Many of the suggestions will no doubt prove useful to writers seeking publicity. Judging by the vast number of requests I’m fielding, writers (and their agents and publishers) increasingly either are aware of Rose’s website or are catching on by themselves (although many don’t seem to be familiar with my tastes. I mean, I’m sure someone wants to read a novel by “the next Plum Sykes,” but I am not that someone).
Still, I’m skeptical of some of the schemes suggested, particularly one called “Ring around the Blogs” (scroll to the August 17 entry). In this scheme:
A group of authors create a network of blogs and agree to review each other’s books. It would be a commitment on the bloggers side to reading 12 books a year (if there were 12 blogs in the ring) but it would get a wider reach than any one author might get on his or her own.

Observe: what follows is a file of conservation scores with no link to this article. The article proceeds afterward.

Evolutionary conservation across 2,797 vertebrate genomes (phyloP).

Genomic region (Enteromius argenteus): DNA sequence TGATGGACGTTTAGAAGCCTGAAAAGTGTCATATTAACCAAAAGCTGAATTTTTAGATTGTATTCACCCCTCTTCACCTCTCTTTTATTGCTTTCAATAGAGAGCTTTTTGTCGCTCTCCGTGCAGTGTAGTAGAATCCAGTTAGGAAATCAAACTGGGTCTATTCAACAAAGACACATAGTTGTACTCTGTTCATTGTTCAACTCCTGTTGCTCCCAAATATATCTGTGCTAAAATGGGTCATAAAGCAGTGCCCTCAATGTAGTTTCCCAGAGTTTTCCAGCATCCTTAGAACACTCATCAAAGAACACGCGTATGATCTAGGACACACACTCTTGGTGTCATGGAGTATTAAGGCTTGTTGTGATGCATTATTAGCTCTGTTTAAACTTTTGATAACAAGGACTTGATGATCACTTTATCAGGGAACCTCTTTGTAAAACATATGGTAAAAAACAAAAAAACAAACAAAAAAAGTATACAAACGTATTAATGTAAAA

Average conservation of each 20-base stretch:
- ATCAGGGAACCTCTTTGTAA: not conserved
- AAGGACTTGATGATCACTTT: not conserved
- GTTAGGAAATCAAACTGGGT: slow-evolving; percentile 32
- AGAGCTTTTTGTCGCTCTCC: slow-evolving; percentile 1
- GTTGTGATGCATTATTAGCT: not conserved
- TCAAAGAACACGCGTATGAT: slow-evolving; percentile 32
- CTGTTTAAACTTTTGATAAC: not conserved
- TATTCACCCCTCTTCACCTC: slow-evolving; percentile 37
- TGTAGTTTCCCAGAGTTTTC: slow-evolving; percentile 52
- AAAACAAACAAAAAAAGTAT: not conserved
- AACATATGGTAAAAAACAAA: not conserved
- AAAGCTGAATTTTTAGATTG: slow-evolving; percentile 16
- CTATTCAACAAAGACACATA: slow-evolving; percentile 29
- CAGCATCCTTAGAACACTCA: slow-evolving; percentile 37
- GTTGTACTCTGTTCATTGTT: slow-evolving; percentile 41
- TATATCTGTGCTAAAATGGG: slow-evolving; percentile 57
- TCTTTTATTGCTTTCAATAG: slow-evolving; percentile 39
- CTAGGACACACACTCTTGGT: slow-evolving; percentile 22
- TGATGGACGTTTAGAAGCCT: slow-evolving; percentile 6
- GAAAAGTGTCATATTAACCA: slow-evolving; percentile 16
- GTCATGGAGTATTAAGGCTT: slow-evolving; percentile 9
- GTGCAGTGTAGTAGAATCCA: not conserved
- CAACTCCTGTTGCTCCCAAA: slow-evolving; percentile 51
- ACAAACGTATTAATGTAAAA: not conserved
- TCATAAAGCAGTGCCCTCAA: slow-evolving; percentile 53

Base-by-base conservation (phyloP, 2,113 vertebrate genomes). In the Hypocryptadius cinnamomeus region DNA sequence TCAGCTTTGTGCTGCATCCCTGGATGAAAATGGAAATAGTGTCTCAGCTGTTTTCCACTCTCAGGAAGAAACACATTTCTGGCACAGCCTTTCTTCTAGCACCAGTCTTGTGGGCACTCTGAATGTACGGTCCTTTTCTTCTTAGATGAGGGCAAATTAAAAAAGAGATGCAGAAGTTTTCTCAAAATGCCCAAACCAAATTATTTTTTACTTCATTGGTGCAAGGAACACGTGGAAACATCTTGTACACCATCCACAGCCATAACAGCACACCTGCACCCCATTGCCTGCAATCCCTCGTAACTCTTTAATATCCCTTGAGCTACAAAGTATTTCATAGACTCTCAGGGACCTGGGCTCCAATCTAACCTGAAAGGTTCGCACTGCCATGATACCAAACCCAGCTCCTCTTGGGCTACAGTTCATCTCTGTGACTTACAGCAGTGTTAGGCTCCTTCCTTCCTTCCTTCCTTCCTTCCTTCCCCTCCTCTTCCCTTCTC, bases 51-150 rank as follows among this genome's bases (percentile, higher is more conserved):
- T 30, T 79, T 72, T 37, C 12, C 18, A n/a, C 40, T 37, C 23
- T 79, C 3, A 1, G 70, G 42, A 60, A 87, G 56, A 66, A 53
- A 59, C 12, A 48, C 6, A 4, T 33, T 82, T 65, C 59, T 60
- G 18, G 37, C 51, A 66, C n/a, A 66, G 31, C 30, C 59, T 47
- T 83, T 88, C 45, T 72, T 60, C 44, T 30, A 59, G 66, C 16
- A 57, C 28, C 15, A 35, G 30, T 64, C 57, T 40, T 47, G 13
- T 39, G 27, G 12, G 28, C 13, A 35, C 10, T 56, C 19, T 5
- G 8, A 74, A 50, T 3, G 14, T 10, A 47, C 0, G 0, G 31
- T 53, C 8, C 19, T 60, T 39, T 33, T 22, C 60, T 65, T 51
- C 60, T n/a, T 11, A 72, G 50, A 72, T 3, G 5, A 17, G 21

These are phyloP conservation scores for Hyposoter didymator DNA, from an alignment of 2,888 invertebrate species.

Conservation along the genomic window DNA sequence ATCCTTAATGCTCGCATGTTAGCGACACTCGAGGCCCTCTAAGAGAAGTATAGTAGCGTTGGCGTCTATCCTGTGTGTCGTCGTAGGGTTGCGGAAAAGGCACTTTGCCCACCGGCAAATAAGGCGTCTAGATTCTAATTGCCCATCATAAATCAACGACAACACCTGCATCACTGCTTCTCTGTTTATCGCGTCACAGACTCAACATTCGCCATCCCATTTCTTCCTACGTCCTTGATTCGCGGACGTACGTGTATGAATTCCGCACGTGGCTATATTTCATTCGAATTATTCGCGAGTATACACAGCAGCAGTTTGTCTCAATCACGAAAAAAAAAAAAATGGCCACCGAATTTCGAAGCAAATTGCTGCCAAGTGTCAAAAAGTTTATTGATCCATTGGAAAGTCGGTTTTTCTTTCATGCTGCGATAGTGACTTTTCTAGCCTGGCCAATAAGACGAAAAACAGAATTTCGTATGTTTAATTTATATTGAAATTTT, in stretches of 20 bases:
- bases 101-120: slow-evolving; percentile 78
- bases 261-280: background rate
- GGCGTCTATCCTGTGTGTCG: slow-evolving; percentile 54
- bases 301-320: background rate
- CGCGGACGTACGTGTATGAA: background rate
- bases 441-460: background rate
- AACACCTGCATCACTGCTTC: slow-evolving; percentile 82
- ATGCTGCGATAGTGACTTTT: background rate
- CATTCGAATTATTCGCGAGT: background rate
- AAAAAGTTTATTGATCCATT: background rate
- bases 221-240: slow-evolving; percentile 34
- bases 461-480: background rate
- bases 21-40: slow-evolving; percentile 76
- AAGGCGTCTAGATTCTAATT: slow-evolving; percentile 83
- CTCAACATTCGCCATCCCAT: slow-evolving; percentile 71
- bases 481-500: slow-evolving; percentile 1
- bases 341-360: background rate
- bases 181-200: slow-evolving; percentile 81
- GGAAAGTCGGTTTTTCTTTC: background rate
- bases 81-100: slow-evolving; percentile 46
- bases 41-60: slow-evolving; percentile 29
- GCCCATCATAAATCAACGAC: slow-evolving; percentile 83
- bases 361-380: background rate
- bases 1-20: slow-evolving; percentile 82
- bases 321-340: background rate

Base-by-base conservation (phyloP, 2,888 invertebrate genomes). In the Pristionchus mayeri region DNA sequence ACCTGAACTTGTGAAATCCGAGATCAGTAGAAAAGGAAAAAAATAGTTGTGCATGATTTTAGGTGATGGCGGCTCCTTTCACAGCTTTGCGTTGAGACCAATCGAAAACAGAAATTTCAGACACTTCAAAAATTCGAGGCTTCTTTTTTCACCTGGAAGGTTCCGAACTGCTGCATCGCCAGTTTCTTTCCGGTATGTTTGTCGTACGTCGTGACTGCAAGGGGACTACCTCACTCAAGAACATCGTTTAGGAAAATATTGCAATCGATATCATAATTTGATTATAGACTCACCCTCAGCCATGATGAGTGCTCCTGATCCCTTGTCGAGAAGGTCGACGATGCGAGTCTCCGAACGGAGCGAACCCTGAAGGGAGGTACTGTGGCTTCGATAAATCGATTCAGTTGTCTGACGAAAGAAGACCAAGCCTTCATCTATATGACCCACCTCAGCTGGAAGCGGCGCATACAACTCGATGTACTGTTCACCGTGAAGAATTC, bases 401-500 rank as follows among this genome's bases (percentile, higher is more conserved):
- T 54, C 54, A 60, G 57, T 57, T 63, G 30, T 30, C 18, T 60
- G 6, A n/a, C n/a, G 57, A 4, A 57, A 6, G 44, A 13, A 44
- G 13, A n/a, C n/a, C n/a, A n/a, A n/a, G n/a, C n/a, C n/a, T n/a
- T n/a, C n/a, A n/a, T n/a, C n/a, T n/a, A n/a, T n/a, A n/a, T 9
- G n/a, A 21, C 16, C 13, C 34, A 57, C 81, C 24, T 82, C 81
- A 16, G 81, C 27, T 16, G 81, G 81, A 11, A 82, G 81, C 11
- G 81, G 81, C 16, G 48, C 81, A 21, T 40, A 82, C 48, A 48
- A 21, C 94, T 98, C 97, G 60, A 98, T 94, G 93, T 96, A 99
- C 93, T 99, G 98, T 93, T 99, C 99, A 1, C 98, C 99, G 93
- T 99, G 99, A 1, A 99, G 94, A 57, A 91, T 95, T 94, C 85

The primary problem with this set-up is that no one in the “reviewing circle” has an incentive to be honest. On the contrary, each writer will feel compelled say kind things about all books passed around the circle since his or her own book is subject to review by the authors of those books. This sort of blog community is less a source of reliable information and critique than a self-contained marketing apparatus, and it remains to be seen how the intended audience will respond.
Ms. Rose links to an interesting article at the Guardian in which Sean Hargrave argues that the key to blogs’ success is “people trusting one another’s views more than those published on official company websites.”
Assuming that’s true, in most cases the trust stems from bloggers’ willingness to say, honestly, what they think about a book (or a movie or anything under the sun). Once a blog becomes a cog in publishing’s marketing machinery, it’s essentially the equivalent of the official company website it seeks to supplant or supplement.